Two deadlines and several controversies later, the $23 billion cash-and-share swap deal between Bharti Airtel and South Africa's MTN is ready to be signed, sources close to the negotiations confirmed today.
"The deal is all set, agreed and legally ready to be signed," the source said. The deal was first announced in May with a second deadline due to lapse on September 30.
The deal, which will be the largest in the global telecom space, will be subject to South African government approval (especially on whether it meets Black affirmative action policies), after which it will be signed and will require sanction from 75 per cent of shareholders present and voting in both companies.
The two companies are also delinking the issue of a merger, which has complex legal implications in both countries, and are creating a collaborative management structure instead, involving mutual board representation.
Once the swap deal goes through, Bharti-MTN will have over 200 million subscribers, making it the third largest mobile company in the world behind Vodafone and China Mobile.
Questions were raised earlier this month about the deal after the South African government (which indirectly holds over 21 per cent in MTN) said it was unwilling to sacrifice the telecom company's "South African character" and raised the issue of dual listing as a compromise ahead of a merger.
Senior officials from the South African government are visiting India this week to meet officers in the finance ministry, Reserve Bank of India and the Securities & Exchanges Board of India to discuss this issue.
A dual listed company involves two listed companies that have different sets of shareholders but share ownership of a single business operation. Allowing DLCs would entail substantial changes in India's foreign exchange and stock market laws, as well as full capital account convertibility and require full cabinet approval.
The question of a DLC arose after the South African government wrote to the Indian government in August, saying it does not, as a policy, allow companies incorporated in South Africa to be reincorporated offshore or delisted from the Johannesburg Securities Exchange with a possible subsequent listing offshore as the same company or as part of a new entity. This would have been the case if MTN and Bharti had merged.
The South African government also stated that it was willing to accept the DLC structure as "the best policy option" to the initial proposal for primary listing of the merged entity (Bharti-MTN), as well as that of MTN Group in South Africa.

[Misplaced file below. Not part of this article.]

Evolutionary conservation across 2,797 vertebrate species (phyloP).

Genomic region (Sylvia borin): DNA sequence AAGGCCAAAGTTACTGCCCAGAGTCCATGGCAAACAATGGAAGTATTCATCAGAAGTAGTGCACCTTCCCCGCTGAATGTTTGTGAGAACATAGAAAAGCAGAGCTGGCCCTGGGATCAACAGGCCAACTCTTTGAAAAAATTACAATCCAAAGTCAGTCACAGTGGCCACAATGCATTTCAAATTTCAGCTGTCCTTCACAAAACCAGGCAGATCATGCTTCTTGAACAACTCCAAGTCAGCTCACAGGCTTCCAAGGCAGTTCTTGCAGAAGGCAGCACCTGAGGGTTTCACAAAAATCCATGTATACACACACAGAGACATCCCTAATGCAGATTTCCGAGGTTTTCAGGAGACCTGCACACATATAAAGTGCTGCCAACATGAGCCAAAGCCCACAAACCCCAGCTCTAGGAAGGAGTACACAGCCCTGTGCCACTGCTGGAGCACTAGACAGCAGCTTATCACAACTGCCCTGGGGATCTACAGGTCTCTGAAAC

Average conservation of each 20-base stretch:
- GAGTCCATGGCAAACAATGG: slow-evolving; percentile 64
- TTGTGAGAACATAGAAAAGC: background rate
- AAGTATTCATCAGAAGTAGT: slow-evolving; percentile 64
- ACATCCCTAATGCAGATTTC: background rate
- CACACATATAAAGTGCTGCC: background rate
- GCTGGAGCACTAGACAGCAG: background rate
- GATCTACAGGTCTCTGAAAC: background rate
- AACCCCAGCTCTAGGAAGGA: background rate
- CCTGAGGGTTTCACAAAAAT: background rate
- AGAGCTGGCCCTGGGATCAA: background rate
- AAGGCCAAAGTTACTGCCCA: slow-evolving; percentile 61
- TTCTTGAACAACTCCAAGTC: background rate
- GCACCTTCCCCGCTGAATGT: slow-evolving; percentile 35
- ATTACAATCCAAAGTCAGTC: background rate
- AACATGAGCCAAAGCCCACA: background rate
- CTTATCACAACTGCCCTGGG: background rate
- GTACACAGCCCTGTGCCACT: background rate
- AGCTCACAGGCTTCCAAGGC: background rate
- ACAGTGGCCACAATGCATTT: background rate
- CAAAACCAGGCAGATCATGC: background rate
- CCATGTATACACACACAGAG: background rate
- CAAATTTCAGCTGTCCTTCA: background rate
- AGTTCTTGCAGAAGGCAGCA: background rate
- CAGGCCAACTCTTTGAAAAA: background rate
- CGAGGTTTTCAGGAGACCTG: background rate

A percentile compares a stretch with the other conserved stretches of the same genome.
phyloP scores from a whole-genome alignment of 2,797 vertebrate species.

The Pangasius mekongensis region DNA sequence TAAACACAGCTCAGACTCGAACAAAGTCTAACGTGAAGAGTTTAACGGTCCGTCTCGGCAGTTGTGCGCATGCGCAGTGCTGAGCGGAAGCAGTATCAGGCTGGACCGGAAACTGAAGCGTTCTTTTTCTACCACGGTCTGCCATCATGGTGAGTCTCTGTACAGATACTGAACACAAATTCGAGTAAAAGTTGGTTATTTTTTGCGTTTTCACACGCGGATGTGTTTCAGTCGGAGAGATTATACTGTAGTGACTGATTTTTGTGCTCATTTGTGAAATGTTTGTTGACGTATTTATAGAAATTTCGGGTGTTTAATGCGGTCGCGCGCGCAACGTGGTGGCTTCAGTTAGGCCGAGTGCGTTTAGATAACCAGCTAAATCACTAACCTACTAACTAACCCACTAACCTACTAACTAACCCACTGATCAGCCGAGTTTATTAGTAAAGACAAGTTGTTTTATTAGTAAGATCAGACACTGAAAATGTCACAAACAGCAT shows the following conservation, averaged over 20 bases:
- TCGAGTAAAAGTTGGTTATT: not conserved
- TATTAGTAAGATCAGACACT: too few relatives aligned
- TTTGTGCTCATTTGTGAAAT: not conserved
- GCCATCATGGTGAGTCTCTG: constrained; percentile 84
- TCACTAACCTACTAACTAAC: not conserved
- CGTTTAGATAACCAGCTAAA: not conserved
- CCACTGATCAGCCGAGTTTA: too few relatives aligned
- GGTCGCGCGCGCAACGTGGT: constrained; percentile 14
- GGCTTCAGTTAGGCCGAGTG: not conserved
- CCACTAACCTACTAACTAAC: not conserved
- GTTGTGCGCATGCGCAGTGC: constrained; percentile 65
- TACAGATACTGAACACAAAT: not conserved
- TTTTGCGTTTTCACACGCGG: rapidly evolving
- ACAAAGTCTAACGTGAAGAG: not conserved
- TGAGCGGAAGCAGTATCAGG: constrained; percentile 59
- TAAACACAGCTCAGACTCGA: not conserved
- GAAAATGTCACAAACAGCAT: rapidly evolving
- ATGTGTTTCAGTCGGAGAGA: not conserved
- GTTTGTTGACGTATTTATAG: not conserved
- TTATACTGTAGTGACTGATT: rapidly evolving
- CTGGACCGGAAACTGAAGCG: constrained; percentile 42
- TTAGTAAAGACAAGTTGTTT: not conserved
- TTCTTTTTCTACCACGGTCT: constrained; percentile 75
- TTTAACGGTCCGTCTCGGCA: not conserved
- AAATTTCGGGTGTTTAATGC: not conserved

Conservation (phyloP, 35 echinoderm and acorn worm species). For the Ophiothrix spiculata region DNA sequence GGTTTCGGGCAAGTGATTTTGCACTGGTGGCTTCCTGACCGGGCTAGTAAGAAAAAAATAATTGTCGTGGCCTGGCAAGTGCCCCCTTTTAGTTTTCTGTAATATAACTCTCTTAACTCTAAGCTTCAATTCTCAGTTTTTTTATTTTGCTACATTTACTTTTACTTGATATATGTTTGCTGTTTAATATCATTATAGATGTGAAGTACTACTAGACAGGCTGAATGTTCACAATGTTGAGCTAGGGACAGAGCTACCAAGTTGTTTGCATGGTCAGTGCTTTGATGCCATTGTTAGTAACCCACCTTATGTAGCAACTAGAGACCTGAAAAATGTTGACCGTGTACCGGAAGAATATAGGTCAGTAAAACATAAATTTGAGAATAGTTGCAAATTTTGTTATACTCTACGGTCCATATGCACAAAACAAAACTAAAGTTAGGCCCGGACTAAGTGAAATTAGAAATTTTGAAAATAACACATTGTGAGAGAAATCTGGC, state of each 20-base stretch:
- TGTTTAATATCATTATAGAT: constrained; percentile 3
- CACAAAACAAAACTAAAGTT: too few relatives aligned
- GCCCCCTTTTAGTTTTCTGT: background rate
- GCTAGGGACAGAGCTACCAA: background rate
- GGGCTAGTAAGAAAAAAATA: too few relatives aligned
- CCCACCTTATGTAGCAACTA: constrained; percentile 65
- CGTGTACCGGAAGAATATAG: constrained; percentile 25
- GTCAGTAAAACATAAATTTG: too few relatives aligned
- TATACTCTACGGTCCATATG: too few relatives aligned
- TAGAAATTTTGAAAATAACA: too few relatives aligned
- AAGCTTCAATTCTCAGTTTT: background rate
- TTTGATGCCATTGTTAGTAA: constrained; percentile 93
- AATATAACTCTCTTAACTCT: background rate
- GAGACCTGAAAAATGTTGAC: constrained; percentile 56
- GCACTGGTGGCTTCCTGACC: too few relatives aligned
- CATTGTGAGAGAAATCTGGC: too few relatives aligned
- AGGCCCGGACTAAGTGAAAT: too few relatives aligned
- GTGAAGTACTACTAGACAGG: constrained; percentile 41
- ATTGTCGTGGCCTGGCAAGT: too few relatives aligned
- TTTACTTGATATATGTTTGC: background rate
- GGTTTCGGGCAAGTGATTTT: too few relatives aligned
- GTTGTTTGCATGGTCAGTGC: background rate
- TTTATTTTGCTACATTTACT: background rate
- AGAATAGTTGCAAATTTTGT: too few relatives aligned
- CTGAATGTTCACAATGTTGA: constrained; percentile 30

On 10 September, Finance Minister Pranab Mukherjee wrote to his South African counterpart Pravin J Gordhan saying the Indian government was examining the DLC issue. The issue had, in fact, come up last year when Bharti and then Reliance Communications had approached MTN for merger talks that fell through.
Mukkerjee also agreed that a deal like MTN-Bharti would be a good example of enhancement of cooperation in trade and investment between the two countries.
Asked whether Bharti Airtel has been invited to attend the talks between the South African government officials and the Indian government, a company spokesperson said, "We have not been invited to any scheduled discussion."
On Bharti's alternative plan is if the Indian government does not allow for dual listing, which is permitted in South Africa, the spokesperson said: "We don't want to comment on a hypothetical situation -- we will cross the bridge when we come to it."
"Our intent remains as has been detailed in our initial statement," the spokesperson added.
Under the original plan Sunil Mittal-promoted Bharti Airtel, India's largest telecom company with over 107 million subscribers, is to acquire a 49 per cent economic interest in MTN. In return MTN will acquire a 25 per cent economic interest in Bharti Airtel for $2.9 billion and MTN shareholders will acquire another 11 per cent.
MTN will issue new shares to Bharti. The Indian company will also acquire around 36 per cent of MTN's current paid-up capital from its shareholders at $10.2 per share, entailing a cash outgo of $6.8 billion. The fresh share issue will eventually take Bharti's shareholding in MTN to 49 per cent.
In return, Bharti will issue 0.5 GDRs for every MTN share it acquires. The Indian promoters will eventually see a dilution of their 45.30 per cent stake in Bharti. A merger would take place as "soon as it is practicable". The control over both the companies will not change hands -- though Bharti will become the single largest shareholder in MTN.
Sources close to the deal said there are no regulatory hurdles in the cash-and-share -swap deal and the agreement was for collaboration between the two companies.
While Bharti will have representation on the MTN board and vice versa, sources said the main advantage would be in leveraging the economies of scale for instance in buying equipment together and developing a joint strategy to expand its global footprint and creating an integrated management structure.
The 15 -year-old MTN is South Africa's largest telecom company with over 103 million subscribers in 21 countries. The shareholding of the company is widely held with the Mikati family of Lebanon controlling over 10.18 per cent, employee-controlled NewShelf 664 with 14.87 per cent and the government-controlled Public Investment Corporation holding around 21 per cent.